It would behoove Christians like Comfort to return to a more productive path in order to argue for their beliefs — a path that doesn’t use bad arguments and bad definitions to advance bad points. Theists and atheists alike, if they wish to engage in meaningful debate, need to agree on at least one item; that neither of them “knows” the status of God’s existence. Mostly this stems from traditional philosophical skepticism. Philosophers may debate which claims are indubitable claims to knowledge (i.e. “I think therefore I am”) but almost every philosopher would agree that most claims of knowledge, especially anything based on empirical data, cannot be reasonably said to be indubitable knowledge. Aside from more mundane reasons for doubt, there is always the possibility Descartes’s evil demon is deceiving us or that we are simply brains-in-vats.
Beliefs are not knowledge. Yes, believing is a necessary element of knowing. To know so is to believe so. But knowing is not a necessary element of believing. To believe so is not to know so. If we are intellectually honest with ourselves we will come to understand that nearly every belief in our heads that is at all interesting (tautologies are awfully boring) is a probabilistic belief rather than a certain belief. A car just came around the corner. I don’t know that the car wasn’t materialized by aliens immediately outside of my vision. Likewise I don’t know that a donkey isn’t sitting on my driveway right now. However, I would confidently assert that I have no belief in either proposition. But it would be disingenuous — to incorrectly use the terms — to call me a donkey-in-my-driveway agnostic. I am a donkey-in-my-driveway atheist and I will continue believe so until you give me reason not to.
Such thinking allows us to see that those who call themselves atheists are perfectly justified in doing so. That is, Comfort and others’ claims that atheism is too strong of a term is inaccurate. Furthermore, we find that many who have historically called themselves “agnostics,” based on the common and confused definition of “not knowing,” could rightly be called atheists.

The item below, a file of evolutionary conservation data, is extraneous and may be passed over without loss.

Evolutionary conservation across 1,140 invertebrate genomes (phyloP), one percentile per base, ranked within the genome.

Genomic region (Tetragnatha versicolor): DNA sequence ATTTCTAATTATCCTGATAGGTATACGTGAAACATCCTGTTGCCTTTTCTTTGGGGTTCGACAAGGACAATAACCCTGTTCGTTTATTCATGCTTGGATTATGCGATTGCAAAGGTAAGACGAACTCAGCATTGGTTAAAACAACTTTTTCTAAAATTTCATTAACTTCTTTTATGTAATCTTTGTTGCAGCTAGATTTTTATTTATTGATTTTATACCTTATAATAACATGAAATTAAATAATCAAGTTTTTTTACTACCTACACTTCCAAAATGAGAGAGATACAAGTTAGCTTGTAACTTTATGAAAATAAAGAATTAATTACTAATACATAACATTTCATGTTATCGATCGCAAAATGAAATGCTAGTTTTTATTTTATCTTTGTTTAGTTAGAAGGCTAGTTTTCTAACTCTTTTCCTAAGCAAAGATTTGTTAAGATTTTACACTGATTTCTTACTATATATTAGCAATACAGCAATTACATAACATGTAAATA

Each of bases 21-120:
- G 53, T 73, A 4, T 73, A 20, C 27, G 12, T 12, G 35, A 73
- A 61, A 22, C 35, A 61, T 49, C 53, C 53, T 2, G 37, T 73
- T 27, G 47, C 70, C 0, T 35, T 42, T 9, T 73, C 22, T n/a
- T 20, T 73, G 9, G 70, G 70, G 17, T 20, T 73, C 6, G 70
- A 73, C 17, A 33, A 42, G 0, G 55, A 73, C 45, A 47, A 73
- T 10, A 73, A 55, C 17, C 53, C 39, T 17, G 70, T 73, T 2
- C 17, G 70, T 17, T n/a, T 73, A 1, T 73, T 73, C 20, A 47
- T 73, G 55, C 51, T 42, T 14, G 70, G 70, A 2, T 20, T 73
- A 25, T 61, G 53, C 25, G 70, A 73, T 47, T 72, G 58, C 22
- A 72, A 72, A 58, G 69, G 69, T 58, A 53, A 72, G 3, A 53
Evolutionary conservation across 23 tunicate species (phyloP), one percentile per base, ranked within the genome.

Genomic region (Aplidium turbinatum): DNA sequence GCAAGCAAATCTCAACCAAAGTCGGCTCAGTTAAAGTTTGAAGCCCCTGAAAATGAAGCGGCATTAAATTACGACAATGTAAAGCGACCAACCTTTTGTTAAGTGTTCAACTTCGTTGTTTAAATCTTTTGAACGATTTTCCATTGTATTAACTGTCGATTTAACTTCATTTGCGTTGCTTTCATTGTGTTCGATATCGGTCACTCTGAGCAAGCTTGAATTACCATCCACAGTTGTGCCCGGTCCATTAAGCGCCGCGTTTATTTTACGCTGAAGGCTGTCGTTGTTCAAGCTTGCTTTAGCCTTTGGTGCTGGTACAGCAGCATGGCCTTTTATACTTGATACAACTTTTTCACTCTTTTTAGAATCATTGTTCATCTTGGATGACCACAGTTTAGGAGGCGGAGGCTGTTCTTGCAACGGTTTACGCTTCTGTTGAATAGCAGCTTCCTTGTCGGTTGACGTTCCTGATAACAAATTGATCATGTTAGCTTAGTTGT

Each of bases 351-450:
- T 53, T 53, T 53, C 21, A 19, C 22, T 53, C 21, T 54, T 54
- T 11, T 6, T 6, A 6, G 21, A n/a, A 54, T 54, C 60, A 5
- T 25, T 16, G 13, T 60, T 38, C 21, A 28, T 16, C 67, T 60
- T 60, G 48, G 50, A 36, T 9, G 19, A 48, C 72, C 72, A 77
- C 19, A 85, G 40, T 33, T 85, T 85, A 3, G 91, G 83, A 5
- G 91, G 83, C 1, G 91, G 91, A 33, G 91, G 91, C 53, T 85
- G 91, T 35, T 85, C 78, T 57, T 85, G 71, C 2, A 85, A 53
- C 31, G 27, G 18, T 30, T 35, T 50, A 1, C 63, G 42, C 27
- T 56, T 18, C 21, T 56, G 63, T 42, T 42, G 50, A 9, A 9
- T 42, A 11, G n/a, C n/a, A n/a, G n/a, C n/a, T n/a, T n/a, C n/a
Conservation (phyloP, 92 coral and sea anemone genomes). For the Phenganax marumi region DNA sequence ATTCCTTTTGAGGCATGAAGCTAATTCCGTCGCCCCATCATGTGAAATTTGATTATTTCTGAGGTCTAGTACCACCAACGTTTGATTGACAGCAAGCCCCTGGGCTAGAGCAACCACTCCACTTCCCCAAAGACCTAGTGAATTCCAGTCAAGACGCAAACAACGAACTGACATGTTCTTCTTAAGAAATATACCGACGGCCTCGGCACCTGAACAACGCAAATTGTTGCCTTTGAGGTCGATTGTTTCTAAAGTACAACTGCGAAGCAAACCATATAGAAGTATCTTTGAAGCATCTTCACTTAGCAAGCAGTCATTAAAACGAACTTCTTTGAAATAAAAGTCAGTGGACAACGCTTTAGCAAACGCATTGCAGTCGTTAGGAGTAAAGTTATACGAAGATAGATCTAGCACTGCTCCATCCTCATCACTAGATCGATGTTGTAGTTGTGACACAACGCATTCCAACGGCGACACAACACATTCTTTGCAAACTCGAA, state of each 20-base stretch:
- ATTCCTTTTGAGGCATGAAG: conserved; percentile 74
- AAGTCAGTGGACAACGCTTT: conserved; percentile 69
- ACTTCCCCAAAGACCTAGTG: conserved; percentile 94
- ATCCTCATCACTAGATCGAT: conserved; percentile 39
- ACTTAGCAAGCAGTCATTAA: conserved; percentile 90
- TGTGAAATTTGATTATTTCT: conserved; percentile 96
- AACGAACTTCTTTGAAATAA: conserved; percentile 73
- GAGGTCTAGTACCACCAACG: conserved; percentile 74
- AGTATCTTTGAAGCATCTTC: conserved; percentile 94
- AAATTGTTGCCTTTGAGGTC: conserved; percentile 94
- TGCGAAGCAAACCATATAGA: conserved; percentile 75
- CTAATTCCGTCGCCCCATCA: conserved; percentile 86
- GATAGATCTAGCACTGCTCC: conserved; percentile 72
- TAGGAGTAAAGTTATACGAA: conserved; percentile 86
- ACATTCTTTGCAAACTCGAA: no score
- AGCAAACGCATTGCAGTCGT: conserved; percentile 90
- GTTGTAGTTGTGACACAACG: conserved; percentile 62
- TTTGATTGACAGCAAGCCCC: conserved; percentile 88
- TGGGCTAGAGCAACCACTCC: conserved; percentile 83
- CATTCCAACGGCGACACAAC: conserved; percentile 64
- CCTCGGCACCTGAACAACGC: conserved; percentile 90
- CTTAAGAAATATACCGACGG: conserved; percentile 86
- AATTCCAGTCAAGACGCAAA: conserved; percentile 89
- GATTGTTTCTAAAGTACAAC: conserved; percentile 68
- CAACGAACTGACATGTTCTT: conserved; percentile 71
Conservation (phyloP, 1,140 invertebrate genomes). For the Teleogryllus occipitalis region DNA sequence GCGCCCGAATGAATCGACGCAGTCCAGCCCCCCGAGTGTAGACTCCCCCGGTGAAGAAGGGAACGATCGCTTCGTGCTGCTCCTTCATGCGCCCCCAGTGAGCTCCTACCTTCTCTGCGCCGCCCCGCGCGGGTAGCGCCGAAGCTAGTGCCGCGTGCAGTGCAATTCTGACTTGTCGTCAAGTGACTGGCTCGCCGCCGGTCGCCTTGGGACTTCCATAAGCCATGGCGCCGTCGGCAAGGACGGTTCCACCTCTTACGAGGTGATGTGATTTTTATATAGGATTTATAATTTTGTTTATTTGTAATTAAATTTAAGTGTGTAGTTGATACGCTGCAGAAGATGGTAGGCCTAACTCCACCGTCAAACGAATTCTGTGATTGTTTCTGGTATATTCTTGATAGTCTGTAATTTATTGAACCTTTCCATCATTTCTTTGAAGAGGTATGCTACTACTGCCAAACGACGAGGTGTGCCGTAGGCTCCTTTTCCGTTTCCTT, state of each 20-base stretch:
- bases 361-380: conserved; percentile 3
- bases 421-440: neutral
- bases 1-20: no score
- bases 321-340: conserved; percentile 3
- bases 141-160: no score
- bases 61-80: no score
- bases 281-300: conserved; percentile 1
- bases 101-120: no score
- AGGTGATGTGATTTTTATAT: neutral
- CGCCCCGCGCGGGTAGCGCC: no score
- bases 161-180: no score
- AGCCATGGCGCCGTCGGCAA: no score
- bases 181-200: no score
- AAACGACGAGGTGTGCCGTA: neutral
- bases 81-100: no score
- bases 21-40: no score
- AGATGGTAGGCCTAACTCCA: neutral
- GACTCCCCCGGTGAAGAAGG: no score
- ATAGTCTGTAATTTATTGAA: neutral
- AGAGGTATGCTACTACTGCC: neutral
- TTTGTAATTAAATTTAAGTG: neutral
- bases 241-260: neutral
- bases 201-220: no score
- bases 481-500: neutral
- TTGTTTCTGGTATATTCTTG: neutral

Because none of us “knows” the status of God’s existence, the common interpretation of “agnosticism” is pushed towards irrelevancy. In one very mundane sense we are all “agnostics.” But I am an atheist; and I use the term accurately and whole-heartedly. However, I am not an atheist because I know God does not exist. I am an atheist because I find His existence highly improbable. I find it improbable enough to act as if he does not exist and to be comfortable with my decision. But, I also don’t believe that God’s existence or non-existence is “knowable” in any epistemologically defensible way. In this sense I could rightly be called an “agnostic atheist.”
But actions do speak louder than words. Like all of us, Ray Comfort doesn’t know that God exists. But Comfort acts as if God does exist because he believes God’s existence to be highly probable. I, as already stated, am on the other side. However, the majority of self-described “agnostics” — who use the term to mean “don’t know” — act like atheists. They do not attend church or actively attempt to appease God. In other words, they act as if the burden of proof has not been met by the theists — at least any group of theists they have encountered — and move on the supposition that the world is naturalistic and godless. This is identical to the atheist’s position.
The cash-value of a belief is the actions it creates. Epistemologists have occasionally been inclined to take a gambling metaphor as representative of degrees of certainty. “Oh, you’re certain of your belief? How much would you bet?” Monetary issues aside, it is still worth acknowledging that beliefs produce actions representative of the level of conviction. Beliefs that are thought to be highly probable produce decisive actions. By acting as if God doesn’t exist agnostics are demonstrating their skepticism towards God’s existence. Most importantly they are demonstrating that the burden of proof lies with the theist and that it has not been met. However, because the term “atheist” has been so demonized in modern society — in addition to being massively misunderstood — agnostics prefer a lighter moniker.
But, it may be time for many agnostics to step up to the plate. Perhaps this essay will convince some that a name-change is in order. The broader purpose of this essay is to clarify terms and unite sides because, in reality, the agnostic and the atheist are on the same side. Both believe the Christian (Muslim, Hindu et. al.) hasn’t made their case. Either way, it is certainly time for both theists and atheists to stop equivocating their definitions and clarify what is meant by “atheist” and “agnostic.” Yes, they may be just words. But remember, in the beginning was the word.
If you decide to learn how Native American religions formed then you’ll have to take their culture into consideration since that has a large impact on how religions start. This is something about religion that can be considered fairly universal, not just applicable to just Native American spirituality alone.